The pathway to TCC’s 2017 commencement ceremony was not easy for Ashley Calvillo. The mother of four children under the age of seven, Calvillo juggled family life along with school—and family life was anything but simple.
In fall 2015, Calvillo says she discovered toxic mold in her rental home. Her husband worked out of town, so Calvillo was solely responsible for their emergency move. Just when they were getting settled in with family, she found herself facing another crisis.
“My two-year-old son became very ill,” she recalled. “He was diagnosed with pneumonia and now has asthma as a result. He had several ER trips, an ambulance ride and a night in the hospital.”
While her son Dominic recovered, medical bills lingered, and at precisely the wrong time.
“As hospital bills started rolling in, the amount of work at my husband’s job decreased dramatically. He received only one paycheck in a three-month period,” Calvillo said.
Her husband found a new job closer to home, but took a significant pay cut in the process. The family is still recovering financially, staying with relatives to save money.
“It’s very difficult,” she admitted. “I have to remind myself that I’m not defined by my circumstances. I am taking care of my children, meeting all of their needs and investing in my education to better our future.”
Calvillo took a big step toward that better future this month when she received her Associate of Arts in Teaching for grades 6-12. It’s Calvillo’s second degree; she completed an Associate of Arts at TCC in 2013. And that one wasn’t easy to earn either.
“At one point I was nursing my firstborn, working full time and going to school full time,” said Calvillo. “It was a lot, but TCC was there for me. When I felt the call to teaching, I decided that TCC would be the best place to start because it was a wonderful experience the first time around.”
“Our vehicle lost a tire and flipped multiple times,” she remembered. “My mother was not wearing a seatbelt as far as I know.”
Calvillo lost her mother that day.
“Since I witnessed the accident, I suffer PTSD when driving. It is very hard for me to drive past car accidents as well,” Calvillo said.
But she manages to channel her grief and anxiety into something more positive: “It has encouraged me to always drive defensively, advocate for seatbelt usage and pass on the importance of vehicle safety to my children.”
Calvillo is honoring her mother in another way; teaching was her mother’s career goal. And those around Calvillo say she’s made for the profession.
“Ashley is passionate about her decision to become a teacher and motivated to succeed. She is very focused and driven, even in the face of adversity,” said Shereah Taylor, Ed.D., associate professor and coordinator of the teacher education program.
Taylor asked Calvillo to get involved with the South Campus chapter of Kappa Delta Pi, the international honor society for education. Calvillo immediately began taking part in the organization, attending meetings, literacy night at a local elementary school and professional development opportunities. This spring she helped organize the induction ceremony for new members. Involvement in Kappa Delta Pi had double benefits for Calvillo—she grew professionally and had something to think about besides the challenges at home. On campus and in the field, those challenges could be set aside.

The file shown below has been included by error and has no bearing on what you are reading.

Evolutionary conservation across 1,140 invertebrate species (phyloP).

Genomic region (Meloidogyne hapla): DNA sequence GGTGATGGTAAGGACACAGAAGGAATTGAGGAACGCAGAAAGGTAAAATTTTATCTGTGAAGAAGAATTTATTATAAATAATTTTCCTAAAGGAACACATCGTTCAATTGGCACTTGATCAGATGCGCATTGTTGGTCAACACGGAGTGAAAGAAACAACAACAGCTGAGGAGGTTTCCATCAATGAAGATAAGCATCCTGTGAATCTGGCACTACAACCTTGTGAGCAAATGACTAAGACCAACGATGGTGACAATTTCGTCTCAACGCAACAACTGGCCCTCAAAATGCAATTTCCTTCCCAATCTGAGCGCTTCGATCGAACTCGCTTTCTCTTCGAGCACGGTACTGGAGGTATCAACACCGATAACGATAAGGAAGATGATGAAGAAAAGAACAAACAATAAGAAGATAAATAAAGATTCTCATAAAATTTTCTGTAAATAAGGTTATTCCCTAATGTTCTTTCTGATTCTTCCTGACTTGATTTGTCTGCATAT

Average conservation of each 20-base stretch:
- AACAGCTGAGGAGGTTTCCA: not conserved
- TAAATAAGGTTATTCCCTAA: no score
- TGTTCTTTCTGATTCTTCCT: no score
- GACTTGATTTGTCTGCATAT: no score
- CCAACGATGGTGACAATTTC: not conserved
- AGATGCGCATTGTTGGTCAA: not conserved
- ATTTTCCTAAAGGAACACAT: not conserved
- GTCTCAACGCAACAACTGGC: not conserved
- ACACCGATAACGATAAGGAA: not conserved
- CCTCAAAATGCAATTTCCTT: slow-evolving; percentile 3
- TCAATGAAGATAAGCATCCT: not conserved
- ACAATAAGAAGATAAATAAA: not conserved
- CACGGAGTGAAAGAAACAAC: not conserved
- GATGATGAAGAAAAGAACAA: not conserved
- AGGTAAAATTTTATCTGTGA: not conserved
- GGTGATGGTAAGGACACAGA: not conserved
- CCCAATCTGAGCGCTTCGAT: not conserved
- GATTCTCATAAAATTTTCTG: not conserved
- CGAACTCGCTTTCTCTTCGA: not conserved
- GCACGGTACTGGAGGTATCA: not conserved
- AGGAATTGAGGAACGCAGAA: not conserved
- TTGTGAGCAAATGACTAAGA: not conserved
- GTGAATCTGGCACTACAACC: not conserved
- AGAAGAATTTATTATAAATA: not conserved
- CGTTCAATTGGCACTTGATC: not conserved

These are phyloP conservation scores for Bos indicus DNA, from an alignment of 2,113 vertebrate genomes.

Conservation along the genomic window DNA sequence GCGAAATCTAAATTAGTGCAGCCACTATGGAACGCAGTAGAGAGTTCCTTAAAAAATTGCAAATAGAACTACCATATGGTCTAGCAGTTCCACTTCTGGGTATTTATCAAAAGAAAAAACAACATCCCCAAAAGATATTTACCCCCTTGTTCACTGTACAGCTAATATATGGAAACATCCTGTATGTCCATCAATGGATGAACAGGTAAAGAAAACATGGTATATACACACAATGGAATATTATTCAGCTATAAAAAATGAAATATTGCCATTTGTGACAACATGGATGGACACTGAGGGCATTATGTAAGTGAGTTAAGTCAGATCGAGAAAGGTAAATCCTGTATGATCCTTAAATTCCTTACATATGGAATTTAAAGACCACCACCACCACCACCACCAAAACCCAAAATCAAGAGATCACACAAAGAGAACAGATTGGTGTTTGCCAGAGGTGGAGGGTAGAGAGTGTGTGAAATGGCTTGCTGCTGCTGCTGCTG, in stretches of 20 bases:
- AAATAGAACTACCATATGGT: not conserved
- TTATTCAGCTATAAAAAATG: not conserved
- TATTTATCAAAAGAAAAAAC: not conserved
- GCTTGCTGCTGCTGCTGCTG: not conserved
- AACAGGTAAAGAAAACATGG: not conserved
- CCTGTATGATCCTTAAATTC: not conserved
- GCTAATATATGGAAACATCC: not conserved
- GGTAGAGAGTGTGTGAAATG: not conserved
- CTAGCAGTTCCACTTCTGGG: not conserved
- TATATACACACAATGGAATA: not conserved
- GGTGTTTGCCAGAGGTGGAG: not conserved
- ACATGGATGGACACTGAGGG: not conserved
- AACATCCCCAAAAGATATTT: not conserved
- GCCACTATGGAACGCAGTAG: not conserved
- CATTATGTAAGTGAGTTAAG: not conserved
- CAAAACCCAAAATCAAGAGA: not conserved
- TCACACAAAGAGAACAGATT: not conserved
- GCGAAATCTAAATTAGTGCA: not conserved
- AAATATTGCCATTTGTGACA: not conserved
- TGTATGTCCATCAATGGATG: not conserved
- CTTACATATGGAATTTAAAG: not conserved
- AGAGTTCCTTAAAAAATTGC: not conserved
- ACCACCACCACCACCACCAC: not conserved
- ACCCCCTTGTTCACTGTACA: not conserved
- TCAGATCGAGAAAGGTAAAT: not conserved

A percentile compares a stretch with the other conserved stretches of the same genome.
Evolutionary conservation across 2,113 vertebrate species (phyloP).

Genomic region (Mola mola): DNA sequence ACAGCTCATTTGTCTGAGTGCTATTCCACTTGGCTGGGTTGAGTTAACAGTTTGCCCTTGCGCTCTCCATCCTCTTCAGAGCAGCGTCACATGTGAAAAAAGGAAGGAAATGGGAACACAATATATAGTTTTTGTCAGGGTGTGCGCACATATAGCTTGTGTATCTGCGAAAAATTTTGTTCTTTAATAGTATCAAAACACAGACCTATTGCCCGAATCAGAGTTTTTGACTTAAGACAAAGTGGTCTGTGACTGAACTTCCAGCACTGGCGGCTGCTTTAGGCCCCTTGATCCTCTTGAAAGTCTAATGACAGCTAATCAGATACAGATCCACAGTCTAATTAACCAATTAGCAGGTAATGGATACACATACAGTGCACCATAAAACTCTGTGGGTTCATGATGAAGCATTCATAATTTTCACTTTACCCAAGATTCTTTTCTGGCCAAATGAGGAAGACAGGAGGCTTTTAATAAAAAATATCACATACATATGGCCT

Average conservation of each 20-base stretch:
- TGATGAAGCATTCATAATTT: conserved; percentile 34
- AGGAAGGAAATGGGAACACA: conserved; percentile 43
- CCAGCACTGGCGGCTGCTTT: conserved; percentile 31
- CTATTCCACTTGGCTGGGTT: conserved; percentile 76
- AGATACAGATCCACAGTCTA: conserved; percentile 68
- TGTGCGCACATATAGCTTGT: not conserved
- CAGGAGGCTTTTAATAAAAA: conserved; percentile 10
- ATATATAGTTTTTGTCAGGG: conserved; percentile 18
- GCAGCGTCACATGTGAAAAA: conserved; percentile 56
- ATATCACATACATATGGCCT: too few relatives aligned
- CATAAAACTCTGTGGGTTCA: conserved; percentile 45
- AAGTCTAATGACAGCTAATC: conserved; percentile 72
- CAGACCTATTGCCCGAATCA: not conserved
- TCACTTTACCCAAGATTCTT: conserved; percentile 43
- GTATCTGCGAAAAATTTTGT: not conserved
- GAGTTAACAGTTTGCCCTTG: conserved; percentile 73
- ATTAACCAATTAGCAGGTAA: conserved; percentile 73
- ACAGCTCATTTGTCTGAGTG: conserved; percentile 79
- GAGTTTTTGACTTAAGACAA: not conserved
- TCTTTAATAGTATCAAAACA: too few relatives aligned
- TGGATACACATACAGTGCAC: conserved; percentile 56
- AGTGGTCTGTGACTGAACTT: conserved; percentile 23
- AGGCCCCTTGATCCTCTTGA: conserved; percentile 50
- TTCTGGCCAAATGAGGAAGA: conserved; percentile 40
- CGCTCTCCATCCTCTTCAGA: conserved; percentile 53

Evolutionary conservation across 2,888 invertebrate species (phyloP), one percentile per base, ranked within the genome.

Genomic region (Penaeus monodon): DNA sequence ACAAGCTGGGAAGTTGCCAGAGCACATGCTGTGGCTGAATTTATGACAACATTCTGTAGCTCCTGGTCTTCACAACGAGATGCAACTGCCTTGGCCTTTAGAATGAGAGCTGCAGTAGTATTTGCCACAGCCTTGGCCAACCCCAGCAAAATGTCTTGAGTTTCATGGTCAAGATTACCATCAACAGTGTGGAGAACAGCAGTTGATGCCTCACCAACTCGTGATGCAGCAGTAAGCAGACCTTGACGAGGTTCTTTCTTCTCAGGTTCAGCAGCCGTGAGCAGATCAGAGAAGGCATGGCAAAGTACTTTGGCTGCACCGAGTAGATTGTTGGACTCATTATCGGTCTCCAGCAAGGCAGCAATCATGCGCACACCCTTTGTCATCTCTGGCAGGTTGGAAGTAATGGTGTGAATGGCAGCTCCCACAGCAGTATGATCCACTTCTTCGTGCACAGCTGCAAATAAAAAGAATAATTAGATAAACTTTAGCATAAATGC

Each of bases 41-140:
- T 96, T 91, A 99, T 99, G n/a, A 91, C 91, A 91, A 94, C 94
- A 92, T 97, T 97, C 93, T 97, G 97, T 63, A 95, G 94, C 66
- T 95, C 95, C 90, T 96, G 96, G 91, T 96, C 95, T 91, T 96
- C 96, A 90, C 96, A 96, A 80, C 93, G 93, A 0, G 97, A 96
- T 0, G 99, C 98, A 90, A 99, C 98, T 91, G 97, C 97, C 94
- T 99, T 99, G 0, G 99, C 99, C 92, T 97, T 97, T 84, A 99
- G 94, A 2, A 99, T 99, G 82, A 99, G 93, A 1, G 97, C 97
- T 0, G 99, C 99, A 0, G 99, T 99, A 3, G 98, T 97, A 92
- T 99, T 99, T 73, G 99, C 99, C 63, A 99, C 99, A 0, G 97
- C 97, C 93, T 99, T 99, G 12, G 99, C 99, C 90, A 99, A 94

“Whether she’s engaged in class dialogues or tutoring one-on-one with K-12 students, Ashley is entirely sincere and attached,” said Jeff Herr, Ed.D., adjunct professor of philosophy and education. “She has a knack for tuning in wholly and respectfully with all whom she encounters. This characteristic enables Ashley to understand the struggles of others so as to better aid in working toward solutions.”
Herr did not let Calvillo give up when circumstances started to feel like too much to handle.
“His class was more than a class,” Calvillo said. “It was an escape from the defeat I was feeling. If it weren’t for him, I wouldn’t have applied to walk at graduation. He made me realize I needed to walk because I worked so hard and deserve this.”
And walk she did on May 16 at the Fort Worth Convention Center, accepting her diploma with happy tears.
“I’m so relieved that it is done,” she said. “I’m going to look back on all those late nights, all the times my kids said, ‘Are you done with homework yet?’ and ‘I don’t want you to go to class’—I’m going to look back at all the obstacles and be so thankful that I finished.”
And while she finished her Associate of Arts in Teaching, Calvillo isn’t finished with her education. This fall, she will transfer to Texas Wesleyan University—on full scholarship—to work toward her bachelor’s degree in early childhood education. Her professors have no doubt that she will continue to succeed. It’s just part of who she is.
“Ashley sees the best in others. This mindset has helped to keep Ashley positive through the struggles and hardships that life has thrown her way,” Herr explained. “Her faith in a higher power and in the goodness of humanity drives her forward. Ashley knows what joy is and that she is a big part of making that joy come to fruition.”
This story is the latest in a series celebrating members of the TCC community who don’t let challenges stop them. Follow these links to read previous features: Salma Alvarez, Celia Mwakutuya, Jessica Caudle, Ken Moak, Melora Werlwas, Kevin Douglas, Marine Creek Collegiate High School students, students in atypical careers, Tre’Zjon Cothran , Karmin Ramosand Anthony Smith.